As the US and Europe open up, new IT challenges emerge for domestic businesses
With the pandemic in retrospect, the big challenge would be when customers start cutting digital transformation and cybersecurity budgets with the relaunch of contact-intensive services.
With the new taxation for Indian IT companies comes a new set of challenges as the economy opens up, especially in the West.
The pandemic has largely receded in several countries in Europe and the United States, as immunization levels rise there. One of the biggest challenges IT companies will face is when customers start to squeeze digital transformation and cybersecurity budgets with the relaunch of contact-intensive services.
In fiscal year 21, India’s TI-BPM industry generated US $ 194 billion in revenue (8% of India’s GDP) and employed 4.3 million people. Of that total, the United States contributed about two-thirds of total revenues, while Europe and other countries contributed the rest.
“Our analysis suggests that the demand for IT services remains intact as the consumption of software / services – as a percentage of GDP – is on the rise. The Indian IT industry is expected to continue to gain market share thanks to a strong talent base and a proven track record, ”Reliance Securities said in a recent note to its investors.
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However, ICICI Securities in a previous report had pointed out that the euphoria around the cloud and digital required a reality check. “Current mobility trends indicate that as economies recover and public transport picks up, activity in physical channels is already returning to pre-COVID levels. WFH (Work from Home) if perpetuated can be a head wind, not a tail wind. On the supply side, the initial (and misleading?) Success of the WFH raised some high expectations, viz. promote offshoring and increased margins. One-off factors behind the initial success (eg fear of layoffs) and a simultaneous increase in execution rates on crowdsourcing platforms (eg GitHub) make us skeptical, ”the note said.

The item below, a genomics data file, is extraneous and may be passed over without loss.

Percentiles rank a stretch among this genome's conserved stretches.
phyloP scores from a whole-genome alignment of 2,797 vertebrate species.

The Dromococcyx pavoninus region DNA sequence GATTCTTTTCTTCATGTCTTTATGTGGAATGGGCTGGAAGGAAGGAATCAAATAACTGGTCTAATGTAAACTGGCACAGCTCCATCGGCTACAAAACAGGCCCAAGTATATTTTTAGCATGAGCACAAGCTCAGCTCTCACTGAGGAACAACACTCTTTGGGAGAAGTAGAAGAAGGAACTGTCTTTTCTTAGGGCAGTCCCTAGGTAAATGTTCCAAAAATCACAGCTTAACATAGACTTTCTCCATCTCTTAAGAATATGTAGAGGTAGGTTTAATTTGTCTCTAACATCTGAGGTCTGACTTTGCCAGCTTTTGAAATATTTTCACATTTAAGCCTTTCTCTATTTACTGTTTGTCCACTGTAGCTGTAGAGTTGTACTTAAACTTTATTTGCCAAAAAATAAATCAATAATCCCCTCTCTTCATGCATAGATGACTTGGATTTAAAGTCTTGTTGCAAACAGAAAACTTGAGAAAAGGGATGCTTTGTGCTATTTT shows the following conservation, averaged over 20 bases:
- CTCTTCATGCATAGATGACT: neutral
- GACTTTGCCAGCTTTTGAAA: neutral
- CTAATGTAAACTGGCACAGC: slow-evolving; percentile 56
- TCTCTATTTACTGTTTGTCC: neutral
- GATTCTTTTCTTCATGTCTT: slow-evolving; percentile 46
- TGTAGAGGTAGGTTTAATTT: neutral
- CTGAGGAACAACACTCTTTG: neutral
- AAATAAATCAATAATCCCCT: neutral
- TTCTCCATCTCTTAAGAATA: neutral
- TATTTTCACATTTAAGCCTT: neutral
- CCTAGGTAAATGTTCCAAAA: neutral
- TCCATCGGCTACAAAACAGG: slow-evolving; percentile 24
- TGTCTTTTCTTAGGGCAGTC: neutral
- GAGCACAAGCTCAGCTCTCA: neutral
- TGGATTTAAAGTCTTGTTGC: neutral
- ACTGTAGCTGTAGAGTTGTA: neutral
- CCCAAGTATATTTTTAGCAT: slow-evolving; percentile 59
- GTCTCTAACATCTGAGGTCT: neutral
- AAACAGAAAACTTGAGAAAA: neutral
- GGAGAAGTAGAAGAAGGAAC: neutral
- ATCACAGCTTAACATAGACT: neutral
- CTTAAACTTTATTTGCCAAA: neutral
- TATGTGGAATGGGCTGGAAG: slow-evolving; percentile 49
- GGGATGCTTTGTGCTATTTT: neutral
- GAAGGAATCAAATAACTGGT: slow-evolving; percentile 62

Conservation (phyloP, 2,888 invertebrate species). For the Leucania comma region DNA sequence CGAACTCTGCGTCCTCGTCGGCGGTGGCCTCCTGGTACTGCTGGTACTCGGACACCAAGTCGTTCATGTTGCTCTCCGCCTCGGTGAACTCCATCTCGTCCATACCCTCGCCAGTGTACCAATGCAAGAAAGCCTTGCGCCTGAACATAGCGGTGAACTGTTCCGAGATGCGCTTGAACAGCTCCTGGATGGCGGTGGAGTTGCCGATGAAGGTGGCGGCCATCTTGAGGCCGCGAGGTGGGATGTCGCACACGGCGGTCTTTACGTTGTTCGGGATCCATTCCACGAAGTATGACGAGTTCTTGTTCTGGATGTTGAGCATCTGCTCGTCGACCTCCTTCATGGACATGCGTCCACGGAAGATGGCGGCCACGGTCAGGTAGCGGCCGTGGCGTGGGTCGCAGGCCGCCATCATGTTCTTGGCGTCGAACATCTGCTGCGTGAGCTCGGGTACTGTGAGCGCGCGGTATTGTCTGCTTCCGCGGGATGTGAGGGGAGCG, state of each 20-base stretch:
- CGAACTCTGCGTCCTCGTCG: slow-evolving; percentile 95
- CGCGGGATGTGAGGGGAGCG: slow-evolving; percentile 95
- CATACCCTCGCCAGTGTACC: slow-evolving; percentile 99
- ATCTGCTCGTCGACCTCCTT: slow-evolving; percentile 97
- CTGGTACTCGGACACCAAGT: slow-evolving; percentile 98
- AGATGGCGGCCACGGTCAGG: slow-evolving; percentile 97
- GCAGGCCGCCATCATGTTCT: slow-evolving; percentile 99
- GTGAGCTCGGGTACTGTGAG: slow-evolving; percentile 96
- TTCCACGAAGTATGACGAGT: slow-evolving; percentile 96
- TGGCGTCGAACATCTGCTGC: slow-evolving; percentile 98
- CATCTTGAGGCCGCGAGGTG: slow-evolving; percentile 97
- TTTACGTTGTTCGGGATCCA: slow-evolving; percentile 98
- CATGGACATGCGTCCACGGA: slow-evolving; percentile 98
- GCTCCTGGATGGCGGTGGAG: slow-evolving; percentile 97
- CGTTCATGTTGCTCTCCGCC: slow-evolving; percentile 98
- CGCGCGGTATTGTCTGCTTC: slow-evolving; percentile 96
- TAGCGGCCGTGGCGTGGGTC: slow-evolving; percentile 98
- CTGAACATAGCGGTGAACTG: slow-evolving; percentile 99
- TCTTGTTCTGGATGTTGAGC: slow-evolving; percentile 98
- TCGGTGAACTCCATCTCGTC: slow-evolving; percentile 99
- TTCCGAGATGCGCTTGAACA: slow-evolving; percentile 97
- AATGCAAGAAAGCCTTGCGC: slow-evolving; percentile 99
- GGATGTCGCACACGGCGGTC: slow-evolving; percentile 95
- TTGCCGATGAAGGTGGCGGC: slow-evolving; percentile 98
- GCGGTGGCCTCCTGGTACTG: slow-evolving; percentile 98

One of the reasons for such skepticism is that the global economy has rebounded from disasters such as the Spanish flu, SARS and demonetization. There is no doubt that national IT companies will continue to perform well due to the strong environment for their services. In the future, it may need to reinvent itself as it did during the pandemic to grow its business.
Prabhudas Liladhar in his note to investors shows that there could be cause for concern in the future for the IT industry. He pointed out that Level 1 IT services revenue growth in the fourth quarter of FY21 was a little less than 3.7% quarter-on-quarter (US dollars) compared to the previous two quarters. But he expects demand for Indian IT companies to continue.
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“We believe that headwinds on the supply side can be partially offset by levers such as pyramid optimization, increased offshoring, attrition control and the leverage effect of revenue growth. “, says the note.
But a bigger and totally unexpected problem emerges for the IT industry as customers accelerate their digital journey. As IT companies win multi-billion dollar contracts, the demand for talent is emerging as a new battleground. Infosys, TCS, HCL Technologies and Wipro are experiencing high attrition rates never seen before. During the January to March 2021 quarter, the attrition rate was in the range of 7.2% to 15.2%. Infosys’ attrition rate peaked at 15.2 percent while that of Wipro was 12.1 percent.
This had a direct impact on the EBIT (earnings before interest and tax) margins of the leading companies. The margins of these companies were down by around 50 to 260 basis points, due to wage increases (Infosys and Wipro have already granted two wage increases this year to retain talent).
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The Reliance Securities analyst is currently reporting two concerns for the industry. It’s about the scarcity of talent in major offshore markets: inability to deliver digital talent (data analytics, customer experience, cloud and cyber) to key customers in a cost-effective manner. The other is the failure to scale up ecosystem partnerships / alliances. “The Indian IT industry has worked closely with various software developers and other ecosystem partners. Failure to scale up partnerships with new era software vendors and ecosystem partners (cloud vendors and virtualization partners, etc.) can hurt customer relevance, ”the report suggests.
Top management shows courage as they try to adjust to the new normal, but the point is, people in IT have never looked so good, even as the rest of the world struggles to overcome the impact of the pandemic.